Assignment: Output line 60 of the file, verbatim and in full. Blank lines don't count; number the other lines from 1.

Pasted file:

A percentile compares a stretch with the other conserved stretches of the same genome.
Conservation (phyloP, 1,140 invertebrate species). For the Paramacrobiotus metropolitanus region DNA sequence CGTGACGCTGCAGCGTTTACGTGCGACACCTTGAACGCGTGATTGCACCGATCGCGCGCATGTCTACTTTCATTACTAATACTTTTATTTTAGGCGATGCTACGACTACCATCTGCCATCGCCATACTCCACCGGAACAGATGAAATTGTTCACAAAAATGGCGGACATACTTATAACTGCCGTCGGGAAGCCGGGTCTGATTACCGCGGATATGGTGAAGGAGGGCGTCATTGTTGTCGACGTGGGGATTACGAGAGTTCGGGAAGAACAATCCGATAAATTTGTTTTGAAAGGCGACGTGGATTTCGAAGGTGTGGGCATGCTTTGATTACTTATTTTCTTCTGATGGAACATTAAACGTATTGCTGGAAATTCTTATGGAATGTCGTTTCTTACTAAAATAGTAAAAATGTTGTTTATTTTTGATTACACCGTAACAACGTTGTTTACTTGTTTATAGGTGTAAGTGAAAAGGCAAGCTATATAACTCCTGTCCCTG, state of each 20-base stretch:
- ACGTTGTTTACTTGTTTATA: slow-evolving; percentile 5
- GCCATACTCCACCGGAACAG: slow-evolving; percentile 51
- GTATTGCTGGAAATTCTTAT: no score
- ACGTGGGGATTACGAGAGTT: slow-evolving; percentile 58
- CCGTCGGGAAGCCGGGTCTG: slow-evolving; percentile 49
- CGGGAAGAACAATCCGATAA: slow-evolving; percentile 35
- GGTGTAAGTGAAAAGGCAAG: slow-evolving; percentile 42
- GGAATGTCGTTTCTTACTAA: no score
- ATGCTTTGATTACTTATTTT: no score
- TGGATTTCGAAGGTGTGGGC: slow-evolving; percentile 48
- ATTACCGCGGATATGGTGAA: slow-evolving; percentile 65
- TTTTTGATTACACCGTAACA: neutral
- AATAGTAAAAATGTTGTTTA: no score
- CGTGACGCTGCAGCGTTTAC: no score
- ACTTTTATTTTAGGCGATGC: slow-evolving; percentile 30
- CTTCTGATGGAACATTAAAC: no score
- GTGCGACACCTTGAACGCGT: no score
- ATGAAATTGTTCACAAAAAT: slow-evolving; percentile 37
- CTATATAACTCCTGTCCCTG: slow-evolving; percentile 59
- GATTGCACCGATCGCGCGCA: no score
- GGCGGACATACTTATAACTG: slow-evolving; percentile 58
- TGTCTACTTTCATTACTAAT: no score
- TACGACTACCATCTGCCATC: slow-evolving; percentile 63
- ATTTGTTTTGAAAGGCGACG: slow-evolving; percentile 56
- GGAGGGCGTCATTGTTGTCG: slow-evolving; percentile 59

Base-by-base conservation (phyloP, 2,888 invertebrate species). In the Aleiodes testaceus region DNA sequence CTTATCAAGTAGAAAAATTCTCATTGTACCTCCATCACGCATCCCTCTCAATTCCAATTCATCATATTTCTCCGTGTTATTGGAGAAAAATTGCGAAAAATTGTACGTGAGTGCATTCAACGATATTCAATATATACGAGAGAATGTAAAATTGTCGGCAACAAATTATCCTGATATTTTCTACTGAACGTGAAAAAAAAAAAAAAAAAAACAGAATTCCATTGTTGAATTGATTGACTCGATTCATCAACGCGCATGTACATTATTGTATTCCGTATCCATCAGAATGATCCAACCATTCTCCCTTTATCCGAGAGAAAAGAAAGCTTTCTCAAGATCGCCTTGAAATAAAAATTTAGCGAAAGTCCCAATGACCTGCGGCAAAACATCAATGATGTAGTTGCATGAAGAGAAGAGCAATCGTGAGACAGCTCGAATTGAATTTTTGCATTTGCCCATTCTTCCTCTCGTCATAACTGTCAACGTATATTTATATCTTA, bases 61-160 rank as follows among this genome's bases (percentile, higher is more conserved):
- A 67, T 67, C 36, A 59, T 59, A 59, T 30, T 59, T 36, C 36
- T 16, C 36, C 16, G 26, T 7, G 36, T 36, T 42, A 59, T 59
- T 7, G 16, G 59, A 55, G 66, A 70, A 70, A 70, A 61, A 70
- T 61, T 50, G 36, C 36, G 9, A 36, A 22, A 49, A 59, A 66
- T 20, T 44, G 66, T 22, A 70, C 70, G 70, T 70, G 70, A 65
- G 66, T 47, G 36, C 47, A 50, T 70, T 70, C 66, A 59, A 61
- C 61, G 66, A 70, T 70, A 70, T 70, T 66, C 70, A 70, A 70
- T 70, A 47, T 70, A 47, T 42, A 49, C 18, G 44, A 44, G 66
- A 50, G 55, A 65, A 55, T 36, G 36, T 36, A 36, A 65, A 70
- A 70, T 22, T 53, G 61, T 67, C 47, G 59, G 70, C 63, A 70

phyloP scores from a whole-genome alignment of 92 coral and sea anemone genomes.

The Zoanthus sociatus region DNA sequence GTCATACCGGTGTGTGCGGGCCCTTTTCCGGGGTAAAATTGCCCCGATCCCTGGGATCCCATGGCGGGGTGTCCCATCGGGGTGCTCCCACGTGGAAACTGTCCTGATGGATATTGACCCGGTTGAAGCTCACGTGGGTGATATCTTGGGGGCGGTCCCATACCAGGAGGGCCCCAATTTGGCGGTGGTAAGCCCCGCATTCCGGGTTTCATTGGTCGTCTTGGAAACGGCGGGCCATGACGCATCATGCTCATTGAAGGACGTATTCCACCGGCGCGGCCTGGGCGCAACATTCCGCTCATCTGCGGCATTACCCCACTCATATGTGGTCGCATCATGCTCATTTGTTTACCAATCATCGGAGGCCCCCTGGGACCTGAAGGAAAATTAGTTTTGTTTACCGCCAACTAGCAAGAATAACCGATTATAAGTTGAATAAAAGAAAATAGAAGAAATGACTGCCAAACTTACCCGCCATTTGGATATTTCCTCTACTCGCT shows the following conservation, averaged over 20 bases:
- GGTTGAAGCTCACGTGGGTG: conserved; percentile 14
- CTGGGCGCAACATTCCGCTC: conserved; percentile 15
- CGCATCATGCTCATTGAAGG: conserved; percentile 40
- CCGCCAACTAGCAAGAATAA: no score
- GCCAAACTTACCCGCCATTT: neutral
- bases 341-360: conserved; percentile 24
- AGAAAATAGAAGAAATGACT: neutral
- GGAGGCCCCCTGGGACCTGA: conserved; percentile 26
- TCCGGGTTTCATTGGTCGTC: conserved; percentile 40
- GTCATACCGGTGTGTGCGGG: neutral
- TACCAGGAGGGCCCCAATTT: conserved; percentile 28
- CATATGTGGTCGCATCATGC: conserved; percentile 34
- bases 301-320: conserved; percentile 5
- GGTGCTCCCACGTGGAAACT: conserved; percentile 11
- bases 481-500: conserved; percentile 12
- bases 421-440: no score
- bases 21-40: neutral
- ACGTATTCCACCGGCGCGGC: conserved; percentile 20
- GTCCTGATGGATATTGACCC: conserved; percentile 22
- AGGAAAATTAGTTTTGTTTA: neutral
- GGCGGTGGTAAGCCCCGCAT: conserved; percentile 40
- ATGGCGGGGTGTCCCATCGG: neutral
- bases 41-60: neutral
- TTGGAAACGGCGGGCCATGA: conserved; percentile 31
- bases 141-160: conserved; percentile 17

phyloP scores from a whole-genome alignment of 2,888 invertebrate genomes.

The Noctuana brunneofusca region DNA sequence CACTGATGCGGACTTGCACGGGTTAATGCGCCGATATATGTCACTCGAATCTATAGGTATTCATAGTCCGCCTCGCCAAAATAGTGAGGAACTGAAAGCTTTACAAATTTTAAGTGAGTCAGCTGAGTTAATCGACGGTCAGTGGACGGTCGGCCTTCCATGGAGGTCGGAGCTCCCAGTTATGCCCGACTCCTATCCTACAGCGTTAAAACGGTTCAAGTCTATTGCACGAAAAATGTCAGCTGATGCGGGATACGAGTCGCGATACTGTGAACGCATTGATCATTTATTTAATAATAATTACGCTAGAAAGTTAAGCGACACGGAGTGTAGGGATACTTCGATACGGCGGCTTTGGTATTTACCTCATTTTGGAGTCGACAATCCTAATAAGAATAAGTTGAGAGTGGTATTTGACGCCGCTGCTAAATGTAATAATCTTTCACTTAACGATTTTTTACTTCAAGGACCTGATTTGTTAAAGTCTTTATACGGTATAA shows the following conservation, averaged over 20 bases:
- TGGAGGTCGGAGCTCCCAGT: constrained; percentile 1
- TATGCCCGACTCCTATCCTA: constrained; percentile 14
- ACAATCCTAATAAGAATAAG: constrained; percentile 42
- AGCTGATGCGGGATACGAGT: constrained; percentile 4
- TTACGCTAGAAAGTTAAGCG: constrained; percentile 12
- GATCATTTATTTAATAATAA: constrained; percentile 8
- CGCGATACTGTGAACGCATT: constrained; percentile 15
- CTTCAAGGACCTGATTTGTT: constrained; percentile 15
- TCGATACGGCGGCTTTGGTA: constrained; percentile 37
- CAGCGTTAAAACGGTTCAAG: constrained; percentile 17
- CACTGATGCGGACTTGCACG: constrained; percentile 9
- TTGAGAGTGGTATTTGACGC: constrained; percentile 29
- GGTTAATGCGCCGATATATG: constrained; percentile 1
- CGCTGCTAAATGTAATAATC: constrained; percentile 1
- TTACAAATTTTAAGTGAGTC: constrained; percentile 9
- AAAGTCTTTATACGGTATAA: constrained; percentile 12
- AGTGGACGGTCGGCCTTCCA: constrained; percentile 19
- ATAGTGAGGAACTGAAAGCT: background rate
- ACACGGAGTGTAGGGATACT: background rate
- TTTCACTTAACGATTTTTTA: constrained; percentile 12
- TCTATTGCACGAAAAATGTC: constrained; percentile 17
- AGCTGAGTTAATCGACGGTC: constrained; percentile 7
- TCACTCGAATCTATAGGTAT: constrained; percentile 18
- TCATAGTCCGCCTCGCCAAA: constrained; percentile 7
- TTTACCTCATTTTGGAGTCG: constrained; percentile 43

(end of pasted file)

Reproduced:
- AGGAAAATTAGTTTTGTTTA: neutral